Dalmunach Distillery is located by the River Spey, which is designated a Special Area of Conservation (SAC) supporting Atlantic salmon, otters, lamprey and pearl mussels. To look after the local habitats and wildlife they designed a cooling water system. This means that all water taken from the river is returned without any damaging effect from the warm cooling water or organic materials. In fact, this development was used as a case study in the Scotch Whisky Association’s latest environmental strategy report in 2015.

They also have a sustainable urban drainage system that collects the rainfall from roadways. The water is then used at the distillery. This will help to prevent pollution and reduce the high flows in the area.

Last, but certainly not least, all the by-products, dregs (what is left of the grain after fermentation) and pot ale (the residue of fermented wort left in a still after the distillation of whisky) are being used for animal feed or otherwise to benefit the agriculture sector. The pot ale is made into syrup using electrical power generated from hydro and wind power, making the process carbon neutral.

Good-quality water is a key element when making whisky. Pure mineral water is used in malting, mashing and the cooling process, and obviously you need water to dilute the spirit to a preferred alcoholic strength.

Chivas Brothers’ environmental and sustainability team is working together with a student from the University of Aberdeen in a four-year project to tackle the effects of climate change on the distillery’s water sources. They’re trying to find natural solutions to reduce and manage the impact of water shortage and rising water temperatures. The field research and model development are being done at the Glenlivet Distillery.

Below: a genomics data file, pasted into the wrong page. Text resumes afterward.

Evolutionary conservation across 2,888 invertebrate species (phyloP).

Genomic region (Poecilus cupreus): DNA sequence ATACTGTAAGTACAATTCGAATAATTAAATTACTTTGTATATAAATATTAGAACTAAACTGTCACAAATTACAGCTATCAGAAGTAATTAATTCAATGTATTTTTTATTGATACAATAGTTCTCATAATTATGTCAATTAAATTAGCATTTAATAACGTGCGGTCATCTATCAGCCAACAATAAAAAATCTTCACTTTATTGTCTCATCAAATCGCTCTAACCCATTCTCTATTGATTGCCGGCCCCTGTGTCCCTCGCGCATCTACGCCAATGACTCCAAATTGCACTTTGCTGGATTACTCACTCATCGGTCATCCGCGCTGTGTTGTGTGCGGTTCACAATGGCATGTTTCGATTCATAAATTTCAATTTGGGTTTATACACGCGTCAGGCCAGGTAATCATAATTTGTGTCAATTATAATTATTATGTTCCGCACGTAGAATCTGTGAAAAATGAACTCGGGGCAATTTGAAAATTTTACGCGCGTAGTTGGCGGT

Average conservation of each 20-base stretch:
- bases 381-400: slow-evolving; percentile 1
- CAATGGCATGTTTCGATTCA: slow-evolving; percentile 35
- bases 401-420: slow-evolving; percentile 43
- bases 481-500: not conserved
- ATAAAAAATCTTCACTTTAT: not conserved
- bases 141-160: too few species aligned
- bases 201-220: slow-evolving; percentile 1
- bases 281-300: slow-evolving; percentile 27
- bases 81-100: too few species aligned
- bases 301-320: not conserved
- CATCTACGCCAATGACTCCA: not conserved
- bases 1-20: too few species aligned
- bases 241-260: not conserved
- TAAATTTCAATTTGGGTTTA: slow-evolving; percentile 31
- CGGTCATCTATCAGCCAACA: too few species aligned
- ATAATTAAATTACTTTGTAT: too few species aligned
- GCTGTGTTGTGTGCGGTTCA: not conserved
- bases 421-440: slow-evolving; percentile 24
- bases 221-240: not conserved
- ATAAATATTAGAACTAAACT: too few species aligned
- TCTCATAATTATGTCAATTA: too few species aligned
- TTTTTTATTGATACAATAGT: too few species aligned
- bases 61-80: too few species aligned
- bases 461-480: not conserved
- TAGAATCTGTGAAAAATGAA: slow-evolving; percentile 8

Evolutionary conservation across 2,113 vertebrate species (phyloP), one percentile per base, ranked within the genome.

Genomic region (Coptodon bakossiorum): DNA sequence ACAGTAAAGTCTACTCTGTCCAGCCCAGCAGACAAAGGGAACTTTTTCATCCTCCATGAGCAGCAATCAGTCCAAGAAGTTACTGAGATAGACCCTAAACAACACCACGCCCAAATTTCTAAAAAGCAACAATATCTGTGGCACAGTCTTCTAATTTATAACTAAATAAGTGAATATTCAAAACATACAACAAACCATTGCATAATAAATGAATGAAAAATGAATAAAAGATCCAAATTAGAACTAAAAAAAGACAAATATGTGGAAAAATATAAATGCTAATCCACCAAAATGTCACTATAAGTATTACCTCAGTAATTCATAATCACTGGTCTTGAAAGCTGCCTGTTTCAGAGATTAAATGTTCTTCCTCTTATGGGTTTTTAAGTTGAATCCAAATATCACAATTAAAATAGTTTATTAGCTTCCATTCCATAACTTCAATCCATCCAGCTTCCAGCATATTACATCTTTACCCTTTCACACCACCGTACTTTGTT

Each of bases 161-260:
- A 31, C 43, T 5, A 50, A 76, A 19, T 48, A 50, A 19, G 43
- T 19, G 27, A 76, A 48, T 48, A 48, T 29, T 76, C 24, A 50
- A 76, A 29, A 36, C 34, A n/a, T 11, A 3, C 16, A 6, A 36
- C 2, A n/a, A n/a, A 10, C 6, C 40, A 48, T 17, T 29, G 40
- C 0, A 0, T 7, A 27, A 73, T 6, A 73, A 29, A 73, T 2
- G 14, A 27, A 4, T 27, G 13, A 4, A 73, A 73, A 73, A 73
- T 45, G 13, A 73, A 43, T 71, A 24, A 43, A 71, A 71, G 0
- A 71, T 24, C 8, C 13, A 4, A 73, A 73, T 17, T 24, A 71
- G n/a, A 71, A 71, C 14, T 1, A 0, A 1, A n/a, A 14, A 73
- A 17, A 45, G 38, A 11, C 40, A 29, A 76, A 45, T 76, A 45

The Glenlivet distilleryStrathisla Distillery

The older distilleries face more challenges when it comes to improving sustainability. For example, Listed Building status may limit the installation of new equipment or changes to the layout of the distillery. Luckily for Strathisla, it is based next to its sister distillery Glenkeith, which allows them to share its boilers and water sources. At Strathisla they might not be able to enhance some of the technologies, but they are still able to reduce energy demand by using heat recovery between different processes. Glenkeith is one of the most energy-efficient distilleries in the industry and it is hard for Strathisla to match its sister site, but at least they can support each other in the best ways possible.